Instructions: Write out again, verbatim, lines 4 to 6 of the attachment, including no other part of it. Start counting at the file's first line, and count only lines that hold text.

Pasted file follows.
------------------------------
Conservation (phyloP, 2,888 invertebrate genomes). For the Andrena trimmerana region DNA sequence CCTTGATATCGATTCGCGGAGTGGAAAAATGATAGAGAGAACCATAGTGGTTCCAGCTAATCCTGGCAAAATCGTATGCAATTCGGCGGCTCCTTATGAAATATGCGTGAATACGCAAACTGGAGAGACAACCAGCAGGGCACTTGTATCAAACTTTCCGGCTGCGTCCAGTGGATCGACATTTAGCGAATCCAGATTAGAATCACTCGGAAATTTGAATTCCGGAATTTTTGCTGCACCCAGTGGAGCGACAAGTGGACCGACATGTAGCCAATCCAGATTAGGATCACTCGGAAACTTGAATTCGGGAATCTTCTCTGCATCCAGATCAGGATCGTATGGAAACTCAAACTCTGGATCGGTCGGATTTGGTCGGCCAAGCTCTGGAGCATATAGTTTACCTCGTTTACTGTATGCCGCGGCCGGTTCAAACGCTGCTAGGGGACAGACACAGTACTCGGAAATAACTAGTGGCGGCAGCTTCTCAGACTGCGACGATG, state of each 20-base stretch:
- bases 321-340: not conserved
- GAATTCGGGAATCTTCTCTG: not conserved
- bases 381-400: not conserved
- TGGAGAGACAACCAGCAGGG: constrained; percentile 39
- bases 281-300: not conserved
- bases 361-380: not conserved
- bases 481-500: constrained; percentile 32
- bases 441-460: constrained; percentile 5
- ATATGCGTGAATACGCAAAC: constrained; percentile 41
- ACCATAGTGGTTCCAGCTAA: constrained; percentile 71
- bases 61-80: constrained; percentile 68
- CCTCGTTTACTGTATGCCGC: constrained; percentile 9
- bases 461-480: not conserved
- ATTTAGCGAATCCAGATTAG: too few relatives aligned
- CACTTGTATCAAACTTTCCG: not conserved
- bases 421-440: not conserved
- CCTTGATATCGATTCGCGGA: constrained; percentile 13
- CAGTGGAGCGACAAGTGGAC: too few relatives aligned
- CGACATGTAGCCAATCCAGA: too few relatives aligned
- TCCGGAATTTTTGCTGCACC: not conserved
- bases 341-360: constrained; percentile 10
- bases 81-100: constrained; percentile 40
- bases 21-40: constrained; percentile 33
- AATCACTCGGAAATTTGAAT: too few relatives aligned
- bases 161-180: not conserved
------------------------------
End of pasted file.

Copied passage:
- bases 381-400: not conserved
- TGGAGAGACAACCAGCAGGG: constrained; percentile 39
- bases 281-300: not conserved